A minor nitpick though. In concept, in how it matches its concept, and in general quality this is amazing. I can’t recommend it enough. A mind-blowing creation.

Background: Stone Brewing. IPA. Stone Brewing. IPA. I was fairly sure we were onto a good one here. This is an odd one though, an IPA (Or in this case IIPA) made with cocoa and coffee beans. Not your standard IPA addition. Anyway this was grabbed from Brewdog’s guest beer selection. Drunk while listening to Killswitch Engage: Alive or Just Breathing. It seemed a nice blend of melodic and heavy metal for the time

Schneider and Sohn: Marie’s Rendezvous: Tap X (Germany: Weizen Bock: 10% ABV)

Visual: Deep cloudy apricot. Thin off white dash of bubbles instead of a head.

Nose: Stewed apricot. Cloves. Honey. Ginger biscuits. Peppermint. Bready. Iced tea.

Body: Honey to mead. Quite dry. Light peppermint. Stewed apricots. Custard slices and icing notes. Raisins.

Finish: Dry honey. Light custard notes. Cloves. Stewed apricots. Raisins.

Conclusion: I have to admit I was expecting more from this. Schneider and Sohn have a long and proud brewing heritage, and this is a beer dedicated to the memory of that, doing their WeizenBock style. Their best in this style can be complex, subtle and yet still huge in what they provide in flavours.

Now this has the huge part down pat, unfortunately it is less so on the complex and subtle sides of things. Ok, that is overly harsh, there is complexity to it, but it has such a big honey sweet front that it can be hard to detect any of the rest of it. It is very booming sweet mead like at the front, dry mead at the back. The sweetness emphasis is so big that it can make it hard to make out the more traditional weizen characteristics.

If you let it warm, take your time with it then it does reward you by bringing out other notes. You get raisins and cloves that call subtly to the amazing Aventinus, beside that you get a peppermint freshness and a wodge of stewed fruit notes. In the end however, it all comes back to the honey. It feels like a mead beer, but needs to do more with the beer side of that to take advantage of it.

As a thick, sweet, honey touched beer it ok, but for a beer from Schneider and Sohn and a beer that is moderately costly, is a bit of a let down. It has a touch of spiciness that calls to its Weizenbock background, but it feels like it needs more. Something that you couldn’t get from mulling mead. Do people mull mead? Never looked into it…

Anyway, an ok experience but that feels like a let down when you look at what it could be.

Background: I do like like both Schneider and Sohn’s Weizen Bocks, and their Tap X range, so this is right up my alley. It is pretty well known that Aventinus is one of my all time favourite beers, so I wanted to see how this stacked up. Grabbed from Independent Spirit this was drunk with a bit of punk – Bad Religion: Generator to be specific, a fun album from a long time loved band of mine.

Cloudwater: DIPA v5 (England: IIPA: 9% ABV)

Visual: Hazy yellow to apricot. Good carbonation. Large white to yellow touched head.

Nose: Passion fruit. Light boiled egg. Banana. Bready. Pumpkin.

Body: Moderate bitterness that rises to solid over time. Cloying passion fruit. Apricot. Vanilla fudge. Fresh white crusty bread. Frothy mouthfeel. Dried pineapple.

Finish: Good bitterness and hop oils. Digestives. Slightly cloying touch. Peppery. Passion fruit.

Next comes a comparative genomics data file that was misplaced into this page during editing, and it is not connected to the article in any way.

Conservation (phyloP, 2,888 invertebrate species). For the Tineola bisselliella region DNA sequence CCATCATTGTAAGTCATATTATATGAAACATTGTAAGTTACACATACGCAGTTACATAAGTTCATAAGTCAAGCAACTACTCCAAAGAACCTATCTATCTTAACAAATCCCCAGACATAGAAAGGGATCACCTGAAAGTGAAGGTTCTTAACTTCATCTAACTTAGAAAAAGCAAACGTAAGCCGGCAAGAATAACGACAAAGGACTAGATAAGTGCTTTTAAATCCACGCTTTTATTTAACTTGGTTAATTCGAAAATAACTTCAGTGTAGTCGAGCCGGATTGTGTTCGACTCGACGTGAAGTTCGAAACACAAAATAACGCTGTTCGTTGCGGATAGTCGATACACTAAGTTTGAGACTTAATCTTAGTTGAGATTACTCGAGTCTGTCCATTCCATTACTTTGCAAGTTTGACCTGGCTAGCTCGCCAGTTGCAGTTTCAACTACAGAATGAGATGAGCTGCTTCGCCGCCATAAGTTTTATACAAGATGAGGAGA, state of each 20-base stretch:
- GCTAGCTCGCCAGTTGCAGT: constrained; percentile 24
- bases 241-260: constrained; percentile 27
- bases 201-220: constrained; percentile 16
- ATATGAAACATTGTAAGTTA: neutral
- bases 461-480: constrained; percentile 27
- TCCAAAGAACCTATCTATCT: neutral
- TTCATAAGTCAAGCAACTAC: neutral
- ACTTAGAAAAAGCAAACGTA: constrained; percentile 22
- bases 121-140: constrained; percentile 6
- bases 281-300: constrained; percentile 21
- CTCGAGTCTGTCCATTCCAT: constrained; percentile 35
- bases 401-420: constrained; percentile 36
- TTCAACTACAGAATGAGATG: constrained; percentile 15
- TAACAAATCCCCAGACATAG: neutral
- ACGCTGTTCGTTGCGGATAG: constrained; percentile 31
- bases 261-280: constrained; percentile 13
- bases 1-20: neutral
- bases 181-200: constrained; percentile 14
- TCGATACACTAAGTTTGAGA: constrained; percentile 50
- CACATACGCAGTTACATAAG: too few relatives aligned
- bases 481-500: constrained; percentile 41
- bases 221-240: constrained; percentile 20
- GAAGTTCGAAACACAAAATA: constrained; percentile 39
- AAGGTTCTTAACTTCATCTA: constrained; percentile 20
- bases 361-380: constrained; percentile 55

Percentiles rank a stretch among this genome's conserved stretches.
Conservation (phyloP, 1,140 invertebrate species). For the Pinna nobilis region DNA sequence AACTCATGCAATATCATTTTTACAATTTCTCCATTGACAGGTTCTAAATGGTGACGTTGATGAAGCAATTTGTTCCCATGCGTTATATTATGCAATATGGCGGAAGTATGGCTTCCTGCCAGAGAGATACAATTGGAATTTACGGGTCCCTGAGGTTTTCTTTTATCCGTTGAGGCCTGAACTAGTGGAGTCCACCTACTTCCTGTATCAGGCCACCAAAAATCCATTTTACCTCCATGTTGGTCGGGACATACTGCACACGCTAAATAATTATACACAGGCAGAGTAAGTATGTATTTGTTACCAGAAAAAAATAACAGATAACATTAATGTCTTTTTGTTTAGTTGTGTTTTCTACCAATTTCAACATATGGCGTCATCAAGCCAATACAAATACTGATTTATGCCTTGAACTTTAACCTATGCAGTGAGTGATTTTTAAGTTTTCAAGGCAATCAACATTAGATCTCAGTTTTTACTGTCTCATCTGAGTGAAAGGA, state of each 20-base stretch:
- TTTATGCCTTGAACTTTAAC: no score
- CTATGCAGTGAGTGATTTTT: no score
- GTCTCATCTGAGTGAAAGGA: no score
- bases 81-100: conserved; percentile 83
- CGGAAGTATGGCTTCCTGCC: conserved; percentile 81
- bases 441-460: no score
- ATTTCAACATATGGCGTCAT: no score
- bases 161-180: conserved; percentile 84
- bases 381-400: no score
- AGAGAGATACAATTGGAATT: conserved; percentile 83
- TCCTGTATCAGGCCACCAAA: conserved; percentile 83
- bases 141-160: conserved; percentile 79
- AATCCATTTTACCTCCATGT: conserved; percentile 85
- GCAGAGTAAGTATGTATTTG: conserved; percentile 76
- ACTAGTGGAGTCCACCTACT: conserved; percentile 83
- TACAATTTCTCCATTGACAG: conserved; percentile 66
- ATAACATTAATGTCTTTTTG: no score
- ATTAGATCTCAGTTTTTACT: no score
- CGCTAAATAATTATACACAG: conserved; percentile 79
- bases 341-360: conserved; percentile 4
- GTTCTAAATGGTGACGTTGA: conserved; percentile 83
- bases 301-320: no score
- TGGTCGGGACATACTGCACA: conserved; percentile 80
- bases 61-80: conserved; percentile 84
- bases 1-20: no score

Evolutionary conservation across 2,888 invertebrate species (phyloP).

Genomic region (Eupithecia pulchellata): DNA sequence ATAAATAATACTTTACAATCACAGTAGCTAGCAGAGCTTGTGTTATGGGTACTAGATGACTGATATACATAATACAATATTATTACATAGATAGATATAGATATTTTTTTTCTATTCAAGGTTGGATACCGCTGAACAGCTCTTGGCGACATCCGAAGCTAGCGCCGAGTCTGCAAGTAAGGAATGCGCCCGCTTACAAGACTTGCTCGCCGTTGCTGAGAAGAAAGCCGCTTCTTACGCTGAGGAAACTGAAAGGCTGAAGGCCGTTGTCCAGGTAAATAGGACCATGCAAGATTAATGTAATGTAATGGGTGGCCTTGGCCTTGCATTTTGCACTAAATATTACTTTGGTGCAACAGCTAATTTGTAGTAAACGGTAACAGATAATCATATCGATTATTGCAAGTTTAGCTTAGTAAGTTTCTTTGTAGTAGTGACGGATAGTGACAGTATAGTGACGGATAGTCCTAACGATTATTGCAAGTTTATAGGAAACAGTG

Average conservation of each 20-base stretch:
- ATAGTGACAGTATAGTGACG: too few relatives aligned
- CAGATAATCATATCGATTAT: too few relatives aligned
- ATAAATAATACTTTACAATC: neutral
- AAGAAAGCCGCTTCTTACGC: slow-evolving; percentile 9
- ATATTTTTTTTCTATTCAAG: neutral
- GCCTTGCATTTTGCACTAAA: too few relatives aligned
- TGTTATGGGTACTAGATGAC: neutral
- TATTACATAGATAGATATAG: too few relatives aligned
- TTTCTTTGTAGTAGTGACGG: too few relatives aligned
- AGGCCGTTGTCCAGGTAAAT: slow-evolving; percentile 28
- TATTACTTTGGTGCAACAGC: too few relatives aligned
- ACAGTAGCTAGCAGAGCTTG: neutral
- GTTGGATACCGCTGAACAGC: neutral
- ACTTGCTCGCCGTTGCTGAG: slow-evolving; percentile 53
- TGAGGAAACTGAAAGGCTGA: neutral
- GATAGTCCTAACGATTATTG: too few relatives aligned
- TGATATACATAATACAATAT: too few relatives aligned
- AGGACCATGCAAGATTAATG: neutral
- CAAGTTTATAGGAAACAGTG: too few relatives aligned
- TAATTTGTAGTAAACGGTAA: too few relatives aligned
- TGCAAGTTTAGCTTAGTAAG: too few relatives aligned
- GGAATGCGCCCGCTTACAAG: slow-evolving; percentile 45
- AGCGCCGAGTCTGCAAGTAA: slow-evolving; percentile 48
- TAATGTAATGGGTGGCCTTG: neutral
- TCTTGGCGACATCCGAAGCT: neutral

Conclusion: Ok, I will admit that I was expecting the slightly cloying touch to the fruit in v4 to be one of the things that changed between it and this v5. It didn’t change. See I am already learning things about how timing of dry hopping does or does not affect a beer.

What we find instead is a more restrained aroma that shows less evident notes, a fact I am pretty sure will be due to the timing of the dry hopping – and a body that has a bigger evident bitterness to it. Also, overall the beer does feel less resinous as well. Yes I will spend a lot of time comparing this to v4, it seems a waste of time to just repeat the elements that are the same between the two.

In fact, returning to the cloying touch, if anything this feels more dedicated to the dry and cloying fruit side of things, with less bright notes showing through. Because of that we also seem to get slightly more of the fudge malt base shining through. Since that doesn’t seem to be something that would be increased by the hop timing I am guessing that it could be because there is less to get in its way so it shines through more. It feels slightly heavier and longer lasting in the flavour.

Of course this is all tried by having only one sample of each beer, with no blind, so hardly the scientific method being done here.

Anyway, this also seems to lack that touch of funky yeast touch from the v4, though it still keeps the peppery character I associated with that. It feels like the more weighty, slower drinking double IPA of the two. There is a nice weight to it, maybe a tad too heavy though, and it does get slightly wearing as it gets warm.

Of the two I would say that v4 is the better, with a tad more complexity, but the two are very similar. This is however the heavier of two slightly heavier than normal Double IPAs, and doesn’t have as much in return. Still good, but not great. V4 definitely wins from the two for me.

Background:Ok quick copy past from v4 which was released at the same time as v5. The two versions came out side by side as they are mostly the same beer, with the difference being V4 is dry hopped during fermentation, v5 is dry hopped after fermentation which will alter how the elements interact. Very interesting. The official advice is to drink half of one, half of the other, then mix the two and try that. Whichever is the preferred one will be used as the template for v6. My alcohol tolerance these days is sod all, and my taste-buds would probably get confused, so I did not do that. instead I drank v4 one day, and v5 the next, so I still had a clear memory of what they were like. Grabbed from Independent Spirit – these were very small batch due to their experimental nature, so I was very happy to get hold of a bottle of each. Also I deliberately didn’t look at notes of v4 until after initial notes but before conclusion so to minimise influence, but help with comparison.